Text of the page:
Did you ever think about the coffee, that used to save your life after a rough night?
I need coffee in the morning to be able to talk in my mother tongue, but never spent a second thought, how much work and love it
needs, to actually reach my mug.
As Salento is located in the middle of the Colombian Coffee Triangle, we took the chance to find out more about our favorite drink.
A climate between -8°C in the mountains and +29°C in the valleys, rich volcanic soil and the geology of the Eje Cafetero, the Colombian Coffee Triangle, provide a perfect environment for high quality coffee with short harvesting periods.
Salento has an temperate climate due to its altitude (1800 m) and the proximity of the Central Andes. In this area high quality Highland coffee is produced.
The coffee plant
The 2 main species of coffee cultivated today are Arabica (75-80%) and Robusta (20%). Robusta provides, compared to Arabica, more robust coffee plants, but an inferior taste with more caffeine. The Arabica plants are a bit more picky. They don’t like frost, do best with a temperature between 15°C and 24°C and prefer to grow in light shade.
The Eje Cafetero provides the perfect climate for Arabica plants and there are many species grown here. Every species has their pro’s and cont’s. Some grow low and are easier to harvest. But those are vulnerable to a certain disease, that can destroy 100% of the harvest. Others are immun to that disease, but have to grow higher or are not of the highest quality. And there’s a bug, that lays his eggs into one half of the coffee cherries, infecting one bean and endangering 50% of the harvest.
Most coffee farms therefore have a mixture of the different coffee plants with all kind of other plants to create an ecosystem, reduce insecticide and lower the risks of loosing their harvest.
A typical coffee plantation - we would have imagined it differently... you too?
From planting the coffee cherries to the first harvest 3 years go by. Then the coffee plant flowers and produces the first fruits. It can be harvested twice a year for the next 5 years.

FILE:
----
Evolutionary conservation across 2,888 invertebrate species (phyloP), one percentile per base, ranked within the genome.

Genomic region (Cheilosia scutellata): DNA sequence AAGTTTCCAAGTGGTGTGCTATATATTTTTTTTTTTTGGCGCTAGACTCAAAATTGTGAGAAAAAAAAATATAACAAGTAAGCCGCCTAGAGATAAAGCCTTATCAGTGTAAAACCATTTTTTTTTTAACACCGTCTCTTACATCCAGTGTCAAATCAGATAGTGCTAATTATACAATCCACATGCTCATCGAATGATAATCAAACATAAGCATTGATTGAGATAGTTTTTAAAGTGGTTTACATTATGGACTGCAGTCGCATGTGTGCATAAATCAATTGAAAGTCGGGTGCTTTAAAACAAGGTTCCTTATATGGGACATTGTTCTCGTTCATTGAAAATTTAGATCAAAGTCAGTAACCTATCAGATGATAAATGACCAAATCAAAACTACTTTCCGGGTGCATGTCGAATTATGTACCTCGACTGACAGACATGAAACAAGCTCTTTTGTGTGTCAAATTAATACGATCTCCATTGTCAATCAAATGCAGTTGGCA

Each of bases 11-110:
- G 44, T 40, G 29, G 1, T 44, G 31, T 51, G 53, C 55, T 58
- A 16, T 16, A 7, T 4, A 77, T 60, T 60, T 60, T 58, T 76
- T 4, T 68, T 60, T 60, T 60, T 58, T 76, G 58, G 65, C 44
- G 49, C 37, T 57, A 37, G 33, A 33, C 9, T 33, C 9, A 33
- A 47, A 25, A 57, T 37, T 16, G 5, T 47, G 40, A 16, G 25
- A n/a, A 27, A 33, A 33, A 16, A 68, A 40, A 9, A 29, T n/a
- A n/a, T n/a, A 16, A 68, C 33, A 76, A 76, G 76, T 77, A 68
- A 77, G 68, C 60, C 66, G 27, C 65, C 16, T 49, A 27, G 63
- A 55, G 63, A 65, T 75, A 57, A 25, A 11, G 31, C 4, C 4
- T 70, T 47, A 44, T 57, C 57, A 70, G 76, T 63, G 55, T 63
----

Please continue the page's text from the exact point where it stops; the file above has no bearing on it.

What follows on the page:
After that the coffee plant needs to be cut about 1/2 a meter above ground and grow again for 1,5 years. A harvest period of 4 years follows. A second cut and another 1,5 years of growing provide another 4 years of harvest. Then the plant is not productive anymore. It is removed and the soil needs to rest.
The farmers of the Eje cafetero have developed techniques to cultivate, collect and process the coffee beans „one by one“ and have preserved this processes despite available new techniques of mass production.
Coffee cherries are harvested by hand in baskets -
just like we did, just using bigger baskets :-P
A machine (a bit bigger than this one but with the same principle) separates the coffee beans from the pulp. The pulp is composted and the beans are spread out to dry.
Women (they are said to be more thorough then men) sort the beans and divide them into 2 categories.
After peeling off the thin husk the coffee beans are ready for roasting.
In this state, the beans are shipped.
Here's the 4 states of a coffee bean:
1. The beans after drying
2. the sorted beans
3. the husks, that were peeled off
4. and the ready to be shipped bean
A light roast means more caffeine, but does not provide the full flavor. Coffee testers prefer a light roast to determine the quality of a coffee bean.
A medium roasted coffee is smooth and balanced, it contains the full variety of flavors. The coffee we buy is usually medium roasted.
A dark roast is needed for the second quality beans to burn all the irregularities and bad things.
According to the coffee farmers, one of the best ways to prepare coffee is the technique that was already used by our grandparents. Boil water, let it cool down for some minutes (boiling water burns the coffee and it has no oxygen, that is needed for the chemical process) and pour it slooowly over the ground coffee, using a filter.
We tried the coffee and although it was a bit thin, its smell and taste was amazing.
I bet you’ve already seen the famous promotion icon „Juan Valdez“.
(This is a logo owned by Colombian Coffee Growers federation for Juan Valdez)
A farmer from the region of Antiochia, dressed with the typical leather bag, sombrero and poncho accompanied of his donkey, is known in many countries and a symbol for the success of Colombian coffee.
In the meantime there is also a Starbucks-like coffee chain called Juan Valdez throughout South-America, featuring the same icon.
Read more about Colombia: